• 76% said they had the information they need to decide if they want to get vaccinated, and 24% said they did not have it;
  • 75% said they were not likely to get vaccinated (333 people) and 25% said they were likely to be vaccinated.

Those who were not likely to be vaccinated (333 people) were asked to give their reasons why and select all that applied. Due to multiple responses, the results total over 100%. Their top five reasons:

    o 61% said the vaccines were still too untested or they were waiting to see what happens – which increased significantly from the 48% who gave this reason in April;

    o 44% are worried about allergies and side effects;

    o 43% don’t trust the government;

    o 36% don’t trust the scientists and companies that make the vaccines;

    o And 32% are “just not concerned” about coronavirus/Covid-19.

For the survey Appendix containing the methodology and additional data, click here.

The Annenberg Public Policy Center was established in 1993 to educate the public and policy makers about communication’s role in advancing public understanding of political, science, and health issues at the local, state, and federal levels.

###

Media Contact
Michael Rozansky
michael.rozansky@appc.upenn.edu

Original Source

https://www.annenbergpublicpolicycenter.org/public-trust-in-cdc-fda-and-fauci-holds-steady-survey-shows

Read More

Continue Reading

Government

Top Stories This Week: Gold Manipulators Go to Court, Silver’s Industrial Side in Focus

Catch up and get informed with this week’s content highlights from Charlotte McLeod, our editorial director.
The post Top Stories This Week: Gold Manipulators Go to Court, Silver’s Industrial Side in Focus appeared first on Investing News Network.

Published

on

The gold price held above US$1,800 per ounce this week, finishing the period around that level, which is down from last week’s July high point of around US$1,830.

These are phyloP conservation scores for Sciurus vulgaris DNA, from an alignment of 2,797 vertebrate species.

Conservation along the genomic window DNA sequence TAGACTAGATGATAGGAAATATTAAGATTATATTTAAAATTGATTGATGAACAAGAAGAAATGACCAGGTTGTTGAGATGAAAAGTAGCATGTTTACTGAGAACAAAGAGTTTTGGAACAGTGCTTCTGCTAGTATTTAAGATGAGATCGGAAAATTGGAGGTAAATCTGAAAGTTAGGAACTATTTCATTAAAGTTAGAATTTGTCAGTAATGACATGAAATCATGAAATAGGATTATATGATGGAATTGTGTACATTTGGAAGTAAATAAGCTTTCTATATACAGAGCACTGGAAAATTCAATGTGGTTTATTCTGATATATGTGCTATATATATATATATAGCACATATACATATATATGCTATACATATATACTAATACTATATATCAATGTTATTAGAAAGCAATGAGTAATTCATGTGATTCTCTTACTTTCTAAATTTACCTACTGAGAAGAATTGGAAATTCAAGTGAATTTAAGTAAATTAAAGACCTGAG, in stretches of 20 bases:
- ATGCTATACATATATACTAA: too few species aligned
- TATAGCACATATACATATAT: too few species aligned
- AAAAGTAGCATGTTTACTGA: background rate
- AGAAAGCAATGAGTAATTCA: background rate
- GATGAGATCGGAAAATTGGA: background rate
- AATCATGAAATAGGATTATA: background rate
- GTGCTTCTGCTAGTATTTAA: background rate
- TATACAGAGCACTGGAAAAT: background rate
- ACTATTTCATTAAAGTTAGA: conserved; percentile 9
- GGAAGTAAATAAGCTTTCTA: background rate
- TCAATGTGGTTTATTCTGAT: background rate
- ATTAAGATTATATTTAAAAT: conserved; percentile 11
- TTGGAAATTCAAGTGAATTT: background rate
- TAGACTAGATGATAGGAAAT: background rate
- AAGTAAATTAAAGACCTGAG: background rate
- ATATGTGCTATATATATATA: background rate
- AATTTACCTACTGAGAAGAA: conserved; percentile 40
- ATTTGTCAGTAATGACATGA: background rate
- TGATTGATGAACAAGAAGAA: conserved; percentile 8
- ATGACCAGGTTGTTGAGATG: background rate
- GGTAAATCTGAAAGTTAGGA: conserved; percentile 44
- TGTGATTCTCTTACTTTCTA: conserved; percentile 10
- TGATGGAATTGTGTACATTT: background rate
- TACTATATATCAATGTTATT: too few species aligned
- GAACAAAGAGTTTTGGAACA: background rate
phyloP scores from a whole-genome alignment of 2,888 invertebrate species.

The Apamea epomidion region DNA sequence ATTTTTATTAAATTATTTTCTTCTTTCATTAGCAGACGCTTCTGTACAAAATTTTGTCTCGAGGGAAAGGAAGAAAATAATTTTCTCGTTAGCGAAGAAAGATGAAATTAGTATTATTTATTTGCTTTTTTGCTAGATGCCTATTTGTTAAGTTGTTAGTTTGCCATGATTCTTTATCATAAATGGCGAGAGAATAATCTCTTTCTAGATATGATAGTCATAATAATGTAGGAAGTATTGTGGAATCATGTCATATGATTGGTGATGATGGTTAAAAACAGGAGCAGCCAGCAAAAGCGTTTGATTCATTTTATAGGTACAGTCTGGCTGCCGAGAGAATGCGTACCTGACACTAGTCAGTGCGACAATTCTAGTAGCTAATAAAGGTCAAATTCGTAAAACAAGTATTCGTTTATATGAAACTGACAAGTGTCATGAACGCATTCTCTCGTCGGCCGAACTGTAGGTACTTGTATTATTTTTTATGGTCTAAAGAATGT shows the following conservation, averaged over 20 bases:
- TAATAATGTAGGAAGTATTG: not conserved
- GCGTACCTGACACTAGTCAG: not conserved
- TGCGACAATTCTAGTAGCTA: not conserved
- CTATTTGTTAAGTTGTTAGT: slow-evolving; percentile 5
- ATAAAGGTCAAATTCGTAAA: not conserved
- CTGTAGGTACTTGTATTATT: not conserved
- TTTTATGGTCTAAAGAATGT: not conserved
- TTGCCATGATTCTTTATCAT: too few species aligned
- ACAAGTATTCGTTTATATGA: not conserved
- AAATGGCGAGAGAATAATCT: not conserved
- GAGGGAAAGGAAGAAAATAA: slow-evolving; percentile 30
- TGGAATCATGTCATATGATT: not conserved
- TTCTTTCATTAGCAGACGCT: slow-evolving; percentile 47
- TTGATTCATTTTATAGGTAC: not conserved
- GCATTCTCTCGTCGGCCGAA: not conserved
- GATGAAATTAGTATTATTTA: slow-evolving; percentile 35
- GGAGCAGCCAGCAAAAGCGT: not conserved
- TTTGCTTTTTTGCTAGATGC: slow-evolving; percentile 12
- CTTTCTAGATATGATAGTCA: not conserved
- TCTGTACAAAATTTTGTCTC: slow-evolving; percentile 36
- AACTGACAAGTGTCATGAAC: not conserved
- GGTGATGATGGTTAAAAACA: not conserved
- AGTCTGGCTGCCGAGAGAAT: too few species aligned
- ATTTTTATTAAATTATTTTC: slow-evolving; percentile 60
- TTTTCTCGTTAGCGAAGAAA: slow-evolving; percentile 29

Marc Lichtenfeld of the Oxford Club is one market watcher who’s struggling to understand why gold isn’t doing better this year. We had the chance to speak this week, and he pointed to money printing, the impact of COVID-19 and inflation as factors that should be pushing gold to record highs.

So far in 2021 those elements have have failed to do the trick, and Marc said he sees a disconnect between the yellow metal’s traditional fundamentals and what’s happening in the market.

 

Dig In To Find Out The Latest Outlook On Rare Earth

   
All The Information You Need To Make Wise Investments. Don't miss out!
 

“There just seems to be a disconnect between what are the traditional gold fundamentals and what’s happening out in the world … it’s really difficult to try to figure out what is happening with gold and why gold isn’t at record highs” — Marc Lichtenfeld, the Oxford Club

Of course, some would argue that price manipulation is the reason gold isn’t moving, and this week there was more news on that front. Chat logs were released in a spoofing trial for two former precious metals traders from the Bank of America’s (NYSE:BAC) Merrill Lynch unit, and they show one of the traders bragging about how easy it is to manipulate the price of gold. The trial isn’t over yet, but in its opening arguments that trader’s attorney said he stopped spoofing after he found out it was illegal.

Looking over to silver, I heard this week from Collin Plume of Noble Gold Investments, who thinks industrial demand will help push the white metal above the US$40 per ounce mark in the next 12 to 18 months. Silver has struggled to pass US$30 so far this year.

Solar panels are one of silver’s key uses, but it’s also found in other high-tech applications such as electronics and electric vehicles. Collin isn’t aware of any commodities that can replace silver in its end-use markets, and with demand “through the roof,” he expects to see shortages of silver by next year.

With silver in mind, we asked our Twitter followers this week if they think its industrial or precious side is driving the most demand right now. By the time the poll closed, about 70 percent of respondents said they think the precious angle is more important.

 

Uranium Soared Last Year While Other Resources Tumbled

 
What's In Store For Uranium This Year? Find Out In Our Exclusive FREE 2021 Uranium Outlook Report featuring trends, forecasts, expert interviews and more!
 

We’ll be asking another question on Twitter next week, so make sure to follow us @INN_Resource or follow me @Charlotte_McL to share your thoughts.

We’re going to finish up with the cannabis space, where there was a major announcement last week.

A group of Democratic senators headed by Senate Majority Leader Chuck Schumer introduced a draft of the Cannabis Administration and Opportunity Act, which among other things would remove cannabis from the Controlled Substances Act. The long-awaited bill will need 60 votes to get through the Senate, and opinion is split on whether that will actually happen.

INN’s Bryan Mc Govern spoke with Dan Ahrens of AdvisorShares Investments, who thinks it has “no chance of passing,” but remains optimistic about prospects for American cannabis companies.

“No one should expect US (cannabis) legalization anytime soon. We should expect reforms; they’re not coming as fast as anyone would like to see, but everybody agrees we’re going to get some form of banking reform in the near future … we’ll see baby steps” — Dan Ahrens, AdvisorShares Investments